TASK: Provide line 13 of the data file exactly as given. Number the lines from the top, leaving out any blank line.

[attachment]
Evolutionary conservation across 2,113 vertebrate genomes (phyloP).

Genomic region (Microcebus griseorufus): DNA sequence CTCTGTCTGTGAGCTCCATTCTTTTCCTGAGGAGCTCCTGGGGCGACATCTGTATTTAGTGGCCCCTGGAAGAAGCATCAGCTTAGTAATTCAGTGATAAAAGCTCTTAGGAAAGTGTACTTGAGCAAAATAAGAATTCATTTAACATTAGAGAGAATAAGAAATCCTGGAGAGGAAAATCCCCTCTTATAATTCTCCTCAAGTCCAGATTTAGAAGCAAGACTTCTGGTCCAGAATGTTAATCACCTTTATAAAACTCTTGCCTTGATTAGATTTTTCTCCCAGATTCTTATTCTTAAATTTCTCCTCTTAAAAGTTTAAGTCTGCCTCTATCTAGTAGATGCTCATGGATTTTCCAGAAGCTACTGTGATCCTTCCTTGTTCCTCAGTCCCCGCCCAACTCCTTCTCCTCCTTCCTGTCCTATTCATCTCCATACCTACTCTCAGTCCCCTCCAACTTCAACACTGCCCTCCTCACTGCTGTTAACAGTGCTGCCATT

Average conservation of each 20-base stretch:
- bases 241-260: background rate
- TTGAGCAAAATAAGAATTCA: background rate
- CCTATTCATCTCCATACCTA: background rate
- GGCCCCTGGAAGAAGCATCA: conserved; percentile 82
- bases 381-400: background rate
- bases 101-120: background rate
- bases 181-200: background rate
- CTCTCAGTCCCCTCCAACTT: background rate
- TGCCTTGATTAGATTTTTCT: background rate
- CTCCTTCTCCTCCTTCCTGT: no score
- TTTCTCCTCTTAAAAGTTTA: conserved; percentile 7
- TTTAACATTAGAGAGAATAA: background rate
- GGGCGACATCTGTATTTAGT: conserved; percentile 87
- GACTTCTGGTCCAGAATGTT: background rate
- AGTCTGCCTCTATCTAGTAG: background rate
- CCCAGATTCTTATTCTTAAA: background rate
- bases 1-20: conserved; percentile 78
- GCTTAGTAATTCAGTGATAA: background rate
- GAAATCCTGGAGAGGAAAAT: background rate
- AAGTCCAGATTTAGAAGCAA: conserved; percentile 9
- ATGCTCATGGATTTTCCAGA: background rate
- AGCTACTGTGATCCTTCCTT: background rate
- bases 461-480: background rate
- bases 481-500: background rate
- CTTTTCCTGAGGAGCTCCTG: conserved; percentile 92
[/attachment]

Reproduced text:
- CTCCTTCTCCTCCTTCCTGT: no score